Give him a chance
The Johnson County voting experience seems to have been a circus on several levels: $10 million machines that didn’t work. The election commissioner making defensive excuses (including large voter turnout) for why it happened. Similar problems in 2016, and suggestions that the vendor that produced this mess was underbid by another vendor by between $1.5 million and $5 million.
Of course, this needs to be looked into, but calling for the election commissioner’s job seems to be an extremely harsh knee-jerk reaction. (Aug. 9, 12A, “Kobach should butt out of recount, and election official must go”)
He obviously needs to be monitored — maybe trained more in the election process and taught to sound accountable when explaining shortcomings in his performance.
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I am a lifelong Democrat, born and raised in Wyandotte County with little tolerance for far-right-wing Republicans or the Johnson County elite.
But recommending that this man resign is too much. He made mistakes — big mistakes maybe, but mistakes — and that’s a performance issue, not a crime. Everyone deserves a second chance.
Can’t stop it
There is a powerful force alive, a force so great and frightening that it has rattled a man to his core.
The force is being delivered by the media, and it dogs the man like a terrible nightmare that will not end.
The force is not the media themselves. The force is the truth, and it tastes like poison to a man who lives in perpetual lies.
The man lashes out, trying to stop the truth in its tracks by telling even more lies and calling the messengers — the media — not just his own personal hindrance, but the enemy of all the people.
The truth, however, won’t be stopped. It will just keep coming, whether seeping out or gushing. It is no more the enemy of the people than the media are, but it is strong enough to surge right over the man and it might flatten him.
The same truth may leave the people shocked or sad, but probably wiser.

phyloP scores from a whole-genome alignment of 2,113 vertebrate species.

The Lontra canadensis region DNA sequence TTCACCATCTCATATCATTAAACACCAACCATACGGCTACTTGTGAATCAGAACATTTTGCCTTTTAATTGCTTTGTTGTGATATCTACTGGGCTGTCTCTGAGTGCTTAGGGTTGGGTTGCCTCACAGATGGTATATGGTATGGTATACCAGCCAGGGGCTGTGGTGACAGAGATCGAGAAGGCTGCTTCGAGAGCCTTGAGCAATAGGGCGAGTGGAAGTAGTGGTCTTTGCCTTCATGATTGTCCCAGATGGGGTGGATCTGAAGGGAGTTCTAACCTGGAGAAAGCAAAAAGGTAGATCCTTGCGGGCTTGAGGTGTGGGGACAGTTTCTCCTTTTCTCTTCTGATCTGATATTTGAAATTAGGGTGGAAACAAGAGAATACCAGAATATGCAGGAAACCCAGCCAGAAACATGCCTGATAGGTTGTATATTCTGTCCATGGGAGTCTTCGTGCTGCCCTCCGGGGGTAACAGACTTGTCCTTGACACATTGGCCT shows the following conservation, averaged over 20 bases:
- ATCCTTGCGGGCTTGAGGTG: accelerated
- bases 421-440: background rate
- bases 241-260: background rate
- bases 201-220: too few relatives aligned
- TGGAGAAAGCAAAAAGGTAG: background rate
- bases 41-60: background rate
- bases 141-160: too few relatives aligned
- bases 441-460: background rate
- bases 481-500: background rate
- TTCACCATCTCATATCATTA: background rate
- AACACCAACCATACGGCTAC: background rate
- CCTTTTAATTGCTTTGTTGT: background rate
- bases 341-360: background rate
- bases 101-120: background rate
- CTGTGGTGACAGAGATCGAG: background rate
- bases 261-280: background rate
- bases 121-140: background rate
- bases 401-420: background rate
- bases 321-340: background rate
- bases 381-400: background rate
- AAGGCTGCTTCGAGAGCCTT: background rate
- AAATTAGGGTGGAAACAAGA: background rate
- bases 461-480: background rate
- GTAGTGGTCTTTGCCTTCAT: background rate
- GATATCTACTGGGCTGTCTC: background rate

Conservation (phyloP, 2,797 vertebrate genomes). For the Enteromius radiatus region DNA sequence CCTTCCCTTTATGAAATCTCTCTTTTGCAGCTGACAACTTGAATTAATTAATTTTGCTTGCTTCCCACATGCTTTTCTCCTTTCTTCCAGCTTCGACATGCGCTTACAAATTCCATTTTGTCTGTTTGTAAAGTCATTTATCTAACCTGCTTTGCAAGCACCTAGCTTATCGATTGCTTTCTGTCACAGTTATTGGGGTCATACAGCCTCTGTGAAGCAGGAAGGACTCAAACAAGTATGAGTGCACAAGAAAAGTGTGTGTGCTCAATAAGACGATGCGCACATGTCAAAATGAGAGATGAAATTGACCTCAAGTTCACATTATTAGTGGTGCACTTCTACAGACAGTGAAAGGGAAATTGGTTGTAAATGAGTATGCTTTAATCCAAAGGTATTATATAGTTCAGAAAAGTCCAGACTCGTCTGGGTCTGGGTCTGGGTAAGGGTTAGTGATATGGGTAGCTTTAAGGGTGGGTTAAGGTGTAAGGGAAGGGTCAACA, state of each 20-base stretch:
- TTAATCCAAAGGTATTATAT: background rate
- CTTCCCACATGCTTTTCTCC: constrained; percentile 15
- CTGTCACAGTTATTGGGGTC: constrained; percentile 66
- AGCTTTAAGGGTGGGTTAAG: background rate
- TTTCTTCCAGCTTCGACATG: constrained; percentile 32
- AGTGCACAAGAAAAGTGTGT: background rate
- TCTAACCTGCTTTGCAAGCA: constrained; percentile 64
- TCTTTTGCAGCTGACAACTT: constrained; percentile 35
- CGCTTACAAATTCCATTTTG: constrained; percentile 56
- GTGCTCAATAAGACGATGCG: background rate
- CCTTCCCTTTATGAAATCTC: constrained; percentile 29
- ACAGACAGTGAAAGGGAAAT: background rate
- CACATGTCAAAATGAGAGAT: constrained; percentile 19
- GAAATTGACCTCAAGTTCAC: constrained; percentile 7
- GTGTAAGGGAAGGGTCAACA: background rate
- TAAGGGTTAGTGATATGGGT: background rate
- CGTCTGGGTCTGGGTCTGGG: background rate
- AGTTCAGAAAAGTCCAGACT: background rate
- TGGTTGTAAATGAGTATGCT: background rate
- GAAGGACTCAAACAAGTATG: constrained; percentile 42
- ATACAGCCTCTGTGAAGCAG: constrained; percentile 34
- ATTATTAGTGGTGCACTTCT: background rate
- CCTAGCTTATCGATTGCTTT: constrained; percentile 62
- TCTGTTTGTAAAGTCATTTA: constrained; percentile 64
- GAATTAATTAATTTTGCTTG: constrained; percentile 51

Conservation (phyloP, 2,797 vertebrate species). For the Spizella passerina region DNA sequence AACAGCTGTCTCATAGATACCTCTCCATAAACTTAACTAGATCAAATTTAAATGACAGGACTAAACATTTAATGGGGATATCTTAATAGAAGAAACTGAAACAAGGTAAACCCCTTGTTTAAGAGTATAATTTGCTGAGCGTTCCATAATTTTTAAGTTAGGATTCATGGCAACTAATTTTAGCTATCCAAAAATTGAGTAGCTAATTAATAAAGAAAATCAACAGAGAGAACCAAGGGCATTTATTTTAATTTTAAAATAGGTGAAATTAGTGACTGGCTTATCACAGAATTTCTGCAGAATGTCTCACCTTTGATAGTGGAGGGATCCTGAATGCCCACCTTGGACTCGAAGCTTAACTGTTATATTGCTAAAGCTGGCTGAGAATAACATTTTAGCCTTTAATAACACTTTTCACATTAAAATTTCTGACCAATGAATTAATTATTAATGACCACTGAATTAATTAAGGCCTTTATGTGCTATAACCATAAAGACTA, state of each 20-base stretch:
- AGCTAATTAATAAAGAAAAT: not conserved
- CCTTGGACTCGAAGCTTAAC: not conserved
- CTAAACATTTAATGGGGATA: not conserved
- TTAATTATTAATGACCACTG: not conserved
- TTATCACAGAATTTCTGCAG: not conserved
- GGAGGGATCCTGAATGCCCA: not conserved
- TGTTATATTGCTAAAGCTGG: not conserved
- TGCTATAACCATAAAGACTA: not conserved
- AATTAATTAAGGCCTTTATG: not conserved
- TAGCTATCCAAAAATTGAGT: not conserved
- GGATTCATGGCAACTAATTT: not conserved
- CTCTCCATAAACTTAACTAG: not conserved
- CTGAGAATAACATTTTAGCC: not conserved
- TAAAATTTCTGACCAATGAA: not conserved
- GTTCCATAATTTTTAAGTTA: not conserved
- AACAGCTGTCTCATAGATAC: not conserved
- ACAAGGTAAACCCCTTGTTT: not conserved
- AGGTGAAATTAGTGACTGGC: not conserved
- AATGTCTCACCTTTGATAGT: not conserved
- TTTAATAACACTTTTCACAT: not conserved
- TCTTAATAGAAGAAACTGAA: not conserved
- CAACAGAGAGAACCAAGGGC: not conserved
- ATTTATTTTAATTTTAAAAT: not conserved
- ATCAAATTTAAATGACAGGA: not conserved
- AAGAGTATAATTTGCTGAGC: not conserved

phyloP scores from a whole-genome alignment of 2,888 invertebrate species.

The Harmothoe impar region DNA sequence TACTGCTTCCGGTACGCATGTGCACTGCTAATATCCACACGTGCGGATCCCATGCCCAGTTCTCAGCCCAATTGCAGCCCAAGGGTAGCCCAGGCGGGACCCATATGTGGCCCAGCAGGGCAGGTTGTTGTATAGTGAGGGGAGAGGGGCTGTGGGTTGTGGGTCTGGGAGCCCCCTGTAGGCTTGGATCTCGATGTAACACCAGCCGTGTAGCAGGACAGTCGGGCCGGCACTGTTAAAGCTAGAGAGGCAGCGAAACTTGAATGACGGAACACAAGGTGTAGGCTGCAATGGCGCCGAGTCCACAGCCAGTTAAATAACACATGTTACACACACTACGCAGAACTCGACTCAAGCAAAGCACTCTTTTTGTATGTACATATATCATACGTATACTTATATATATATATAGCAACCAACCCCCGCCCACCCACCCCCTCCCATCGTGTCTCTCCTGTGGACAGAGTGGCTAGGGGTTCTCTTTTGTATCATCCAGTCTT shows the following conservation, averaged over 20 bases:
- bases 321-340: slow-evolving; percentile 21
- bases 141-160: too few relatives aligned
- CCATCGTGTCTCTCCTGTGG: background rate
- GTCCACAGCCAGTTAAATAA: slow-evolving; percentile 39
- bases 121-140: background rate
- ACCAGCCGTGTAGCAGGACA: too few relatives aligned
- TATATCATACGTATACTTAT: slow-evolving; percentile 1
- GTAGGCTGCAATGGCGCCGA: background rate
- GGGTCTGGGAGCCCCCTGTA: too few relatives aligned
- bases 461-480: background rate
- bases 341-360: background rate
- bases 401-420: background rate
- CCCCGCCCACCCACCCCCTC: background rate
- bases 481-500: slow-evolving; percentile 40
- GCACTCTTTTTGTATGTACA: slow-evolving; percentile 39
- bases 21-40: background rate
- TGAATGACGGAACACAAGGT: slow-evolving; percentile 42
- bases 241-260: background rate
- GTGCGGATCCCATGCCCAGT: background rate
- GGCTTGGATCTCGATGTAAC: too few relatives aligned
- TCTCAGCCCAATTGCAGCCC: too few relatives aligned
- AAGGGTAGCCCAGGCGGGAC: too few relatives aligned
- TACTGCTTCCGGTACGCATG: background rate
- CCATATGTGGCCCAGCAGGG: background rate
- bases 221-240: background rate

The truth is a light to reveal what’s in the shadows and anathema to a pathological liar.
More power to the truth.
As an American citizen, I have the privilege to vote in any and all elections. I reside in Overland Park’s Ward 5, Precinct 10. My polling location was to be Temple B’nai Jehudah at 12320 Nall Ave. I have voted at that location many times the past 14 years.
I arrived at my polling place at about 9 a.m. Tuesday to vote, only to find a homemade sign on the locked door, reading, “There is no voting here today. We don’t know where the closest place to vote is.”
I know we have to vote at locations assigned to us, for which we receive postcards in the mail before elections so we know where to go.
I called the Johnson County Election Office the day after to report what happened, but I have not heard back.
I feel ripped off and angry that I did not get to vote, especially with how close some of the races are.
My vote would and should matter. I wish I had taken a picture of the sign on the locked door.
Waste of space
Space Force? More like Space Farce. (Aug. 10, 1A, “Pence outlines plan for new Space Force by 2020”)
We certainly don’t need another billion-dollar expenditure for someone’s pipe dream.
Where, pray tell, is our promised better health care? Our rebuilt infrastructure?
As for the six proposed logos we’re to choose from: With all the talent out there, did the designers graduate from the Trump University of Juvenile Design?
Not a gun issue
I read with some interest about Mayor Sly James’ frustration with the recent spate of gun violence in Kansas City. The article starts with talk of “people doing crazy things” and quickly shifts to the lack of action by the Missouri General Assembly. (Aug. 7, 2A, “KC mayor decries weekend of gun violence, ‘people doing crazy things’”)
Rest assured, no amount of legislation is going to solve the gun violence in Kansas City. I am willing to bet that most guns used are acquired illegally and are used by people who are not allowed by law to possess them.
James is dealing with the same cultural problem that Chicago, with its wide-ranging gun-control laws, is dealing with — not one of political ideology.
Politicians like to pose as “doing something” by passing laws, but the problems are already proscribed by law.
Culture counts, and a dysfunctional culture is not going to be solved by reams of laws that will only serve to curtail the rights of law-abiding citizens.
Until the victimized residents of violence-prone areas of the city are willing to cooperate with the police, they will continue to be victimized. Full stop.